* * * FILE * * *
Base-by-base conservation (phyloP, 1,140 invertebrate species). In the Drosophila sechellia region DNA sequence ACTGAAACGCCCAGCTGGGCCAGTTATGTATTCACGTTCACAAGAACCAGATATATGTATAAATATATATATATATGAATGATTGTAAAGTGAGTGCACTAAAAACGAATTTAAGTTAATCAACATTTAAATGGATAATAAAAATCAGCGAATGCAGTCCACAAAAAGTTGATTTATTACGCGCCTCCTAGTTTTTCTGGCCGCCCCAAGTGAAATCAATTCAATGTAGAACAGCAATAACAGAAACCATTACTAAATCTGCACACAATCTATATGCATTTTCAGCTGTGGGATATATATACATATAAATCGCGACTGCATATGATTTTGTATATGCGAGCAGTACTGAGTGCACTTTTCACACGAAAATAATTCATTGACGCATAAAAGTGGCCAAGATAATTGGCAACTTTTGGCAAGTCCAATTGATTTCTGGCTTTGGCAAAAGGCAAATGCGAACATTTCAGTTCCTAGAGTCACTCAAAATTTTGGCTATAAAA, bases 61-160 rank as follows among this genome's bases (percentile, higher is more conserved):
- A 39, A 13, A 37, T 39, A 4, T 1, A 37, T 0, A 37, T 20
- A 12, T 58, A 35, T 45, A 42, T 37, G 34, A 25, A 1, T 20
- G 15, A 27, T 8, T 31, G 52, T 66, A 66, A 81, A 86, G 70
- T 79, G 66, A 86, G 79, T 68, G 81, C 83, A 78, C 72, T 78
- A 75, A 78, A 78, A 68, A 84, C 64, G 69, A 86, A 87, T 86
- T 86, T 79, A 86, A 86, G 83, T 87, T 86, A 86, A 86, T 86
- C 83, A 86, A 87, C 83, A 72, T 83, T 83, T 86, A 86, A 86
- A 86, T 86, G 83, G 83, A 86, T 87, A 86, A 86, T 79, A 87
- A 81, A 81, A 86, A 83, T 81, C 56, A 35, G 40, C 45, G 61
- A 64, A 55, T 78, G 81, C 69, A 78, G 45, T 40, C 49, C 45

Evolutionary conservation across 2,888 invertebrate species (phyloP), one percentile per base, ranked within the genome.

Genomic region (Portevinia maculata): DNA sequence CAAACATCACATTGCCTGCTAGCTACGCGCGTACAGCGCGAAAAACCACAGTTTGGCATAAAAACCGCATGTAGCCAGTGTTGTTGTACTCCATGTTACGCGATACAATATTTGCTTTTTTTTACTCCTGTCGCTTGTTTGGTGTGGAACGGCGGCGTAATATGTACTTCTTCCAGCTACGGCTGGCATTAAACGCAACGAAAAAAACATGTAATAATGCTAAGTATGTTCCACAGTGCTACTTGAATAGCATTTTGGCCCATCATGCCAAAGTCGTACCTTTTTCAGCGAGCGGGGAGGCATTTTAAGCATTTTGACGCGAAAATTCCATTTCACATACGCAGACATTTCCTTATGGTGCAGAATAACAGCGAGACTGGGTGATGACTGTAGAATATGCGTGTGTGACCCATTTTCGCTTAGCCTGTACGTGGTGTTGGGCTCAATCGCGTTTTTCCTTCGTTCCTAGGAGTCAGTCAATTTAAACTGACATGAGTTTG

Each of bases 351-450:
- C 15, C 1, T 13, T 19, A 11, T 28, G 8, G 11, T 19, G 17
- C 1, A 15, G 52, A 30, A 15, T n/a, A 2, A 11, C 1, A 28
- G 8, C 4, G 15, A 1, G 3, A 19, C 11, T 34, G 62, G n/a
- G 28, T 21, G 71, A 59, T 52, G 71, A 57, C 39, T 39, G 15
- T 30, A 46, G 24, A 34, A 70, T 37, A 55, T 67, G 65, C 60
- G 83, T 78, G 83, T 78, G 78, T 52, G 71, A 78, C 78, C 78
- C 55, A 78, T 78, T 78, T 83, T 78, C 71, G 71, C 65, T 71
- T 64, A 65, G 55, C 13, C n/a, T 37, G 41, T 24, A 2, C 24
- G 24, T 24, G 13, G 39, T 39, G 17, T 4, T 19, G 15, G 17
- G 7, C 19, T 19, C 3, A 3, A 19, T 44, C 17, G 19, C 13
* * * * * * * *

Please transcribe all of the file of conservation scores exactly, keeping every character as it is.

Base-by-base conservation (phyloP, 1,140 invertebrate species). In the Drosophila sechellia region DNA sequence ACTGAAACGCCCAGCTGGGCCAGTTATGTATTCACGTTCACAAGAACCAGATATATGTATAAATATATATATATATGAATGATTGTAAAGTGAGTGCACTAAAAACGAATTTAAGTTAATCAACATTTAAATGGATAATAAAAATCAGCGAATGCAGTCCACAAAAAGTTGATTTATTACGCGCCTCCTAGTTTTTCTGGCCGCCCCAAGTGAAATCAATTCAATGTAGAACAGCAATAACAGAAACCATTACTAAATCTGCACACAATCTATATGCATTTTCAGCTGTGGGATATATATACATATAAATCGCGACTGCATATGATTTTGTATATGCGAGCAGTACTGAGTGCACTTTTCACACGAAAATAATTCATTGACGCATAAAAGTGGCCAAGATAATTGGCAACTTTTGGCAAGTCCAATTGATTTCTGGCTTTGGCAAAAGGCAAATGCGAACATTTCAGTTCCTAGAGTCACTCAAAATTTTGGCTATAAAA, bases 61-160 rank as follows among this genome's bases (percentile, higher is more conserved):
- A 39, A 13, A 37, T 39, A 4, T 1, A 37, T 0, A 37, T 20
- A 12, T 58, A 35, T 45, A 42, T 37, G 34, A 25, A 1, T 20
- G 15, A 27, T 8, T 31, G 52, T 66, A 66, A 81, A 86, G 70
- T 79, G 66, A 86, G 79, T 68, G 81, C 83, A 78, C 72, T 78
- A 75, A 78, A 78, A 68, A 84, C 64, G 69, A 86, A 87, T 86
- T 86, T 79, A 86, A 86, G 83, T 87, T 86, A 86, A 86, T 86
- C 83, A 86, A 87, C 83, A 72, T 83, T 83, T 86, A 86, A 86
- A 86, T 86, G 83, G 83, A 86, T 87, A 86, A 86, T 79, A 87
- A 81, A 81, A 86, A 83, T 81, C 56, A 35, G 40, C 45, G 61
- A 64, A 55, T 78, G 81, C 69, A 78, G 45, T 40, C 49, C 45

Evolutionary conservation across 2,888 invertebrate species (phyloP), one percentile per base, ranked within the genome.

Genomic region (Portevinia maculata): DNA sequence CAAACATCACATTGCCTGCTAGCTACGCGCGTACAGCGCGAAAAACCACAGTTTGGCATAAAAACCGCATGTAGCCAGTGTTGTTGTACTCCATGTTACGCGATACAATATTTGCTTTTTTTTACTCCTGTCGCTTGTTTGGTGTGGAACGGCGGCGTAATATGTACTTCTTCCAGCTACGGCTGGCATTAAACGCAACGAAAAAAACATGTAATAATGCTAAGTATGTTCCACAGTGCTACTTGAATAGCATTTTGGCCCATCATGCCAAAGTCGTACCTTTTTCAGCGAGCGGGGAGGCATTTTAAGCATTTTGACGCGAAAATTCCATTTCACATACGCAGACATTTCCTTATGGTGCAGAATAACAGCGAGACTGGGTGATGACTGTAGAATATGCGTGTGTGACCCATTTTCGCTTAGCCTGTACGTGGTGTTGGGCTCAATCGCGTTTTTCCTTCGTTCCTAGGAGTCAGTCAATTTAAACTGACATGAGTTTG

Each of bases 351-450:
- C 15, C 1, T 13, T 19, A 11, T 28, G 8, G 11, T 19, G 17
- C 1, A 15, G 52, A 30, A 15, T n/a, A 2, A 11, C 1, A 28
- G 8, C 4, G 15, A 1, G 3, A 19, C 11, T 34, G 62, G n/a
- G 28, T 21, G 71, A 59, T 52, G 71, A 57, C 39, T 39, G 15
- T 30, A 46, G 24, A 34, A 70, T 37, A 55, T 67, G 65, C 60
- G 83, T 78, G 83, T 78, G 78, T 52, G 71, A 78, C 78, C 78
- C 55, A 78, T 78, T 78, T 83, T 78, C 71, G 71, C 65, T 71
- T 64, A 65, G 55, C 13, C n/a, T 37, G 41, T 24, A 2, C 24
- G 24, T 24, G 13, G 39, T 39, G 17, T 4, T 19, G 15, G 17
- G 7, C 19, T 19, C 3, A 3, A 19, T 44, C 17, G 19, C 13